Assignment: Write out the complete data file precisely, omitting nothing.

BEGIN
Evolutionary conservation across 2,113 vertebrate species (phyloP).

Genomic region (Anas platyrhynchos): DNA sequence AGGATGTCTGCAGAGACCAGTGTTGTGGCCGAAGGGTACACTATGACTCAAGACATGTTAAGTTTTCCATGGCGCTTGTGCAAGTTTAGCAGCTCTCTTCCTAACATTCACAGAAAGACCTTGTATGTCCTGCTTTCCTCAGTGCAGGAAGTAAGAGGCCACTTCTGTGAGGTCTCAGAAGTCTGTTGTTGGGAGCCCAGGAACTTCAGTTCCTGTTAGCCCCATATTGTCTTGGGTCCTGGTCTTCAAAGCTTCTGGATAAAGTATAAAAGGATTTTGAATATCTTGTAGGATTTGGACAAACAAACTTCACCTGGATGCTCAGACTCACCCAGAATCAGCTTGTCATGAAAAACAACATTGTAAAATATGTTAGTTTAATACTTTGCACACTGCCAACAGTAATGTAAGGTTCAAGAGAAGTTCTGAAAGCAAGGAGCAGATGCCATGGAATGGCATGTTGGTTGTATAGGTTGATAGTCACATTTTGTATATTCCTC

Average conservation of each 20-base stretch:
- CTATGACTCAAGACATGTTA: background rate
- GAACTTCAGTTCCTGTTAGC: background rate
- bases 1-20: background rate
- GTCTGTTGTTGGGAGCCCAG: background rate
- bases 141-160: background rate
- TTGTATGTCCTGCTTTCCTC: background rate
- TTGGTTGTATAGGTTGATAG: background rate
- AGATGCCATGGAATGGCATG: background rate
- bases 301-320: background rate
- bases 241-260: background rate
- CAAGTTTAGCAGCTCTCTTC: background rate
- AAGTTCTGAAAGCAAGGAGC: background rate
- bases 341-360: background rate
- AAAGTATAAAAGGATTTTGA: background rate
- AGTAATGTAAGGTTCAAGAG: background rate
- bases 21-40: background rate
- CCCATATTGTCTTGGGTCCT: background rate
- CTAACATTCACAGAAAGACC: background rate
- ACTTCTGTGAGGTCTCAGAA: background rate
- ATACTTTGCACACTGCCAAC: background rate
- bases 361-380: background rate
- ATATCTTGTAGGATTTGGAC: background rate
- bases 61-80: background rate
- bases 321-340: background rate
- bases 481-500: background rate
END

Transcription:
Evolutionary conservation across 2,113 vertebrate species (phyloP).

Genomic region (Anas platyrhynchos): DNA sequence AGGATGTCTGCAGAGACCAGTGTTGTGGCCGAAGGGTACACTATGACTCAAGACATGTTAAGTTTTCCATGGCGCTTGTGCAAGTTTAGCAGCTCTCTTCCTAACATTCACAGAAAGACCTTGTATGTCCTGCTTTCCTCAGTGCAGGAAGTAAGAGGCCACTTCTGTGAGGTCTCAGAAGTCTGTTGTTGGGAGCCCAGGAACTTCAGTTCCTGTTAGCCCCATATTGTCTTGGGTCCTGGTCTTCAAAGCTTCTGGATAAAGTATAAAAGGATTTTGAATATCTTGTAGGATTTGGACAAACAAACTTCACCTGGATGCTCAGACTCACCCAGAATCAGCTTGTCATGAAAAACAACATTGTAAAATATGTTAGTTTAATACTTTGCACACTGCCAACAGTAATGTAAGGTTCAAGAGAAGTTCTGAAAGCAAGGAGCAGATGCCATGGAATGGCATGTTGGTTGTATAGGTTGATAGTCACATTTTGTATATTCCTC

Average conservation of each 20-base stretch:
- CTATGACTCAAGACATGTTA: background rate
- GAACTTCAGTTCCTGTTAGC: background rate
- bases 1-20: background rate
- GTCTGTTGTTGGGAGCCCAG: background rate
- bases 141-160: background rate
- TTGTATGTCCTGCTTTCCTC: background rate
- TTGGTTGTATAGGTTGATAG: background rate
- AGATGCCATGGAATGGCATG: background rate
- bases 301-320: background rate
- bases 241-260: background rate
- CAAGTTTAGCAGCTCTCTTC: background rate
- AAGTTCTGAAAGCAAGGAGC: background rate
- bases 341-360: background rate
- AAAGTATAAAAGGATTTTGA: background rate
- AGTAATGTAAGGTTCAAGAG: background rate
- bases 21-40: background rate
- CCCATATTGTCTTGGGTCCT: background rate
- CTAACATTCACAGAAAGACC: background rate
- ACTTCTGTGAGGTCTCAGAA: background rate
- ATACTTTGCACACTGCCAAC: background rate
- bases 361-380: background rate
- ATATCTTGTAGGATTTGGAC: background rate
- bases 61-80: background rate
- bases 321-340: background rate
- bases 481-500: background rate